Pistou soup (Soupe au pistou)
This famous soup from the county of Nice in the South of France is interpreted in a dizzying number of ways and is a traditional dish in the early Summer (or at least when basil is available). My friend Marcelle Dupuis, a native Niçoise (she speaks the local dialect), shrieked when I told her most cookbooks use parmesan cheese in the ingredient list for the pistou (pesto). “Non, non! jamais! ” she said emphatically, “pas de fromage!! seulement du basilique, de l’ail et de l’huile d’olive!” (no cheese, only basil, garlic and olive oil)
In all due respect for my dear friend, parmesan cheese is added to the pistou, according to Niçois authorities, such as the former mayor of Nice, Jacques Médecin.
Well, here it is, a hearty, healthy, soup, 100% vegan (without the parmesan). I cheated a teensy bit and dropped a handful of quinoa at the end instead of the customary vermicelli pasta.
1 1/2 cups white beans (such as Northern beans), soaked for a couple of hours and cooked in plenty of water (or use 2 15-ounce cans)
2 large potatoes peeled and diced (keep in water till use) (optional)
6 large tomatoes, peeled and diced (or a 14 ounce can)
4 large carrots, peeled and sliced
4 zucchinis, diced
3 cups of green beans, cut into small one inch pieces (optional)
1 cup leeks, sliced into rings (or use onions or scallions)
1 cup vermicelli pasta (I used quinoa)
2 bunches fresh basil, leaves only
8 garlic cloves, mashed with salt in a mortar or a mini-processor
1/2 cup olive oil (more as needed to make a paste)
1/2 cup grated parmesan (optional)
1. Place the beans in a Dutch oven with at least 8 cups of water, and add the potatoes, carrots, tomatoes and leeks. Simmer for about 20 minutes and then add the rest of the ingredients and simmer about 15 minutes longer until all the ingredients are cooked to your liking.
2. Prepare the pistou and set aside. The pistou is prepared either by hand in a mortar (the hard way, but authentic) or in a mini-blender or processor. When the soup is ready, place on the counter and add the pistou by swirling it to combine it with the ingredients. The pistou should never be placed over direct heat as it is meant to be raw. It truly revives the soup this way.
12 Comments • Comments Feed
Delicious and wonderfully summery…
On March 10, 2015 at 2:58 pm
Sylva T. says:
Going to make this tonight! Fabulous healthy soup, and great for lent.
On March 10, 2015 at 10:28 pm
leaf (the indolent cook) says:
My kind of soup! And I think I have most, if not all of the ingredients, too!
On March 10, 2015 at 10:59 pm
A beautiful spring soup…soulful and comforting. It is hard to resist the cheese when the flavors go so nicely with basil, garlic and olive oil.
On March 11, 2015 at 12:38 am
What a wonderful looking soup. I’ll have it with Parmesan,please….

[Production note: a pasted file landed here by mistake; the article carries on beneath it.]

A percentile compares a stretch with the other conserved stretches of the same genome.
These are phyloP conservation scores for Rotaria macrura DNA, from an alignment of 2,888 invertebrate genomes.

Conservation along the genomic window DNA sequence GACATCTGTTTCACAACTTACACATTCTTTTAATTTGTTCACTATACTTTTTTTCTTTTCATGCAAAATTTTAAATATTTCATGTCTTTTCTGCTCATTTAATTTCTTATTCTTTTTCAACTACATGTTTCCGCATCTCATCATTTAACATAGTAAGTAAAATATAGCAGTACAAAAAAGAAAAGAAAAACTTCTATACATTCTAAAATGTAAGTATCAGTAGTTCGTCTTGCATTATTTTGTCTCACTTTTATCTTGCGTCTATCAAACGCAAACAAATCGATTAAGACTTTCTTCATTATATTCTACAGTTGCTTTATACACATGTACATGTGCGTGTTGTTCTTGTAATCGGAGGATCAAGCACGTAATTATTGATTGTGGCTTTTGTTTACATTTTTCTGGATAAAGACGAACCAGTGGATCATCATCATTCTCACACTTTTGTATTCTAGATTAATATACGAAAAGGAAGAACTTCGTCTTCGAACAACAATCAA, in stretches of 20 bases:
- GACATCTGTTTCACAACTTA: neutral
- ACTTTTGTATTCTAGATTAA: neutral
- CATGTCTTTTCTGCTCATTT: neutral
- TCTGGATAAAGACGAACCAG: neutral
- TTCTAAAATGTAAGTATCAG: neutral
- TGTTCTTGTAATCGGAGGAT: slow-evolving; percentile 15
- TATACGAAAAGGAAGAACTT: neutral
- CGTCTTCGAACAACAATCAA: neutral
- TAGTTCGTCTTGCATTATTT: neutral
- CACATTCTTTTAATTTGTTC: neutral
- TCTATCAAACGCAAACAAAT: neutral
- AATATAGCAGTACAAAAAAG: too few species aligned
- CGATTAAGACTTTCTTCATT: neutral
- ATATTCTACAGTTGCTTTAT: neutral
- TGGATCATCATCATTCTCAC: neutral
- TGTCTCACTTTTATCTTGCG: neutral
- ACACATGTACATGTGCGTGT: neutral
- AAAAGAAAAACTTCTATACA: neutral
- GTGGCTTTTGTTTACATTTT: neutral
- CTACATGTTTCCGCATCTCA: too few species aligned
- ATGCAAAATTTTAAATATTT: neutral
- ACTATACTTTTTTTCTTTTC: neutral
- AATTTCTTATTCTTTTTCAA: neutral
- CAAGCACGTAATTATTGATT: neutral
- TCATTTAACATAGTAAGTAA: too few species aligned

On March 12, 2015 at 7:48 pm
Hélène (Cannes) says:
On ne l’utlise pas tant que ça dans la cuisine provençale classique, le parmesan. Ici, on couvre les pâtes et les raviolis de fromage râpé mais pas de parmesan. D’emmental, plutôt, tu vois ? DAns le pesto alla genovese, par contre, il est obligatoire. On lui ajoute souvent du pecorino sardo … Mais bon, ensuite, chacun fait ce qu’il veut, hein ? ;o) Et toi, là, tu m’as donné des envies de longues soirées d’été, avec cette jolie soupe servie dans ce ravissant pot en terre.
On March 13, 2015 at 7:37 am
@Helene: Donc, Marcelle avait raison! Merci de remettre les pendules a l’heure! Bisous 🙂
@Katie: thanks and the cheese does add some pep to it!
@Velva: totally agree!
@Sylva: Thanks and yes, ideal for Lent!
@leaf (the indolent cook); glad to hear this! 🙂
On March 13, 2015 at 4:57 pm
Oui, Chef says:
Fabulous…I can smell it from here! Love the crock you photographed it in, so rustic. My vote would be yes for parmesan.
On March 14, 2015 at 6:14 pm
this looks really lovely and I am very keen to make it, just a couple of questions.
1. When you say “simmer for a while” how long would that be roughly?
2. Once you have added the rest of the ingredients, how long do you leave it on the heat for?
On March 23, 2015 at 9:53 pm
@Devon: I am sorry, I often forget to be more precise with my directions! OK, it all depends on the types of veggies one uses..Once the beans are cooked, all the other ingredients cook rather quickly. If you leave it on a low to medium eat, simmering them should not take more than 20 minutes, tops. Taste though, then right before serving, add the pistou and swirl all over the soup. (firstly, add it to a ladle of soup, stir then pour into the soup).I will edit the post, thanks for pointing it out!
On March 24, 2015 at 7:06 am
Thank you very much, I will definitely be making it this weekend!
On March 30, 2015 at 8:45 pm
It’s actually a great and useful piece of information. I’m
glad that you just shared this helpful info with
us. Please keep us up to date like this. Thanks for sharing.
On February 2, 2018 at 2:49 am